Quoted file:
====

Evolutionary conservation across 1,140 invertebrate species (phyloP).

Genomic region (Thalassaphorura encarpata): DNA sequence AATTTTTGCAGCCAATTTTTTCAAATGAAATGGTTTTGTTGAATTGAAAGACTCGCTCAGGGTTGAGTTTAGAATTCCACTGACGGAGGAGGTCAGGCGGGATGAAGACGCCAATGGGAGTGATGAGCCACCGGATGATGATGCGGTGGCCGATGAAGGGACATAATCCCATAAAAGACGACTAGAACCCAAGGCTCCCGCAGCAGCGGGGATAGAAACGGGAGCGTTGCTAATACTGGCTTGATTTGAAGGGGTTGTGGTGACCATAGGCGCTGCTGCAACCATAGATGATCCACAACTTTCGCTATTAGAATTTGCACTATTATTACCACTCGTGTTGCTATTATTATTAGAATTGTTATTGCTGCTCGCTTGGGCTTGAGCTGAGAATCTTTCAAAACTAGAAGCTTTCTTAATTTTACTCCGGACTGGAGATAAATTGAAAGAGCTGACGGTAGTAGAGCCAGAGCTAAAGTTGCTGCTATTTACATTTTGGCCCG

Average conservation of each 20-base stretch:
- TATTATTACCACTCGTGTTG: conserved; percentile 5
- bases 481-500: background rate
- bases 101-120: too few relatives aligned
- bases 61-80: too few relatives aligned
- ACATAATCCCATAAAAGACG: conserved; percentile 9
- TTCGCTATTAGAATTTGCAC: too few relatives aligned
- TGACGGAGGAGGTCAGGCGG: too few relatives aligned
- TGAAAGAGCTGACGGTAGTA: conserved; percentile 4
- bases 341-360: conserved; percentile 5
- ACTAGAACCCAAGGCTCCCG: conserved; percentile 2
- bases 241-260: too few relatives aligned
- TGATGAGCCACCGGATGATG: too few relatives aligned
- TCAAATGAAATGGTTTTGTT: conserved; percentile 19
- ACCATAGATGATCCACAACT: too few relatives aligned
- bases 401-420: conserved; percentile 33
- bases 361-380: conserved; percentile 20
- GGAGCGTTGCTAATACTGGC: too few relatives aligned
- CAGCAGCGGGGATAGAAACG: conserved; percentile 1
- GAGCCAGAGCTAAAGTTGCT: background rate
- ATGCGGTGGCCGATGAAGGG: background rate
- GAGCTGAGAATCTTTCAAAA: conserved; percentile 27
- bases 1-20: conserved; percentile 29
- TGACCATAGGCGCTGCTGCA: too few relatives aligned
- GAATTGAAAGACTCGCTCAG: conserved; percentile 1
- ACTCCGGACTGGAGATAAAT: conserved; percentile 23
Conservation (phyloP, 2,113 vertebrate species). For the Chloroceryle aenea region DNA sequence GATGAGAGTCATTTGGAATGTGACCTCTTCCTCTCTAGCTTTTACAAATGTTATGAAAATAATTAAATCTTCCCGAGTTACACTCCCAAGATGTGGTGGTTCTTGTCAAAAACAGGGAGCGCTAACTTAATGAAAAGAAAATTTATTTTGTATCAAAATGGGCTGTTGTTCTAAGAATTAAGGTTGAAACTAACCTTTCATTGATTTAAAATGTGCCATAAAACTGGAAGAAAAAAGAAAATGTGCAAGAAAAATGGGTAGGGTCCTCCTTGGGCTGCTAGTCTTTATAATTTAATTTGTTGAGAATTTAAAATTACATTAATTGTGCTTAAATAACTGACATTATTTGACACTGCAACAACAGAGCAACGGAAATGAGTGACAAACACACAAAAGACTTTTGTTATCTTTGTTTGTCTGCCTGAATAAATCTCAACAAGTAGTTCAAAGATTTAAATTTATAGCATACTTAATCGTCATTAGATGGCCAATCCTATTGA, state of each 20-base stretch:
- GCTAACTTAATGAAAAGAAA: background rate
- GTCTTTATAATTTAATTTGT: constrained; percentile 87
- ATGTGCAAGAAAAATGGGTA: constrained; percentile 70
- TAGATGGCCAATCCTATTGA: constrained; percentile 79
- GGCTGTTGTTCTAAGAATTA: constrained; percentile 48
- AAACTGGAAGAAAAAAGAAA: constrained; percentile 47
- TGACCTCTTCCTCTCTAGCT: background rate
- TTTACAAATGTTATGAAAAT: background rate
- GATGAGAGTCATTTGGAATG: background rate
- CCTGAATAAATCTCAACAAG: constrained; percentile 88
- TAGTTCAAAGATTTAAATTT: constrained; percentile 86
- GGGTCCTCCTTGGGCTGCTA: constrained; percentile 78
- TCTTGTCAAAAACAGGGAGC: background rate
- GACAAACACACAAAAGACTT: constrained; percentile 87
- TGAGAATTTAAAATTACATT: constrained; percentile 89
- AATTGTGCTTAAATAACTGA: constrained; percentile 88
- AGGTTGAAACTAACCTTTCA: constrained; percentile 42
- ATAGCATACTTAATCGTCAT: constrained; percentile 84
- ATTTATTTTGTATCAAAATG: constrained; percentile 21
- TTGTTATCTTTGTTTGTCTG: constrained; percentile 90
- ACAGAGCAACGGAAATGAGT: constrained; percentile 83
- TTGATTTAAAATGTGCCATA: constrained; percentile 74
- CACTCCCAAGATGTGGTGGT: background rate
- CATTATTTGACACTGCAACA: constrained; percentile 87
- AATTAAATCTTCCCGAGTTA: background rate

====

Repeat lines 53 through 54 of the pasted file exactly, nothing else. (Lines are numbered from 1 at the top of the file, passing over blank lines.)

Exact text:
- CATTATTTGACACTGCAACA: constrained; percentile 87
- AATTAAATCTTCCCGAGTTA: background rate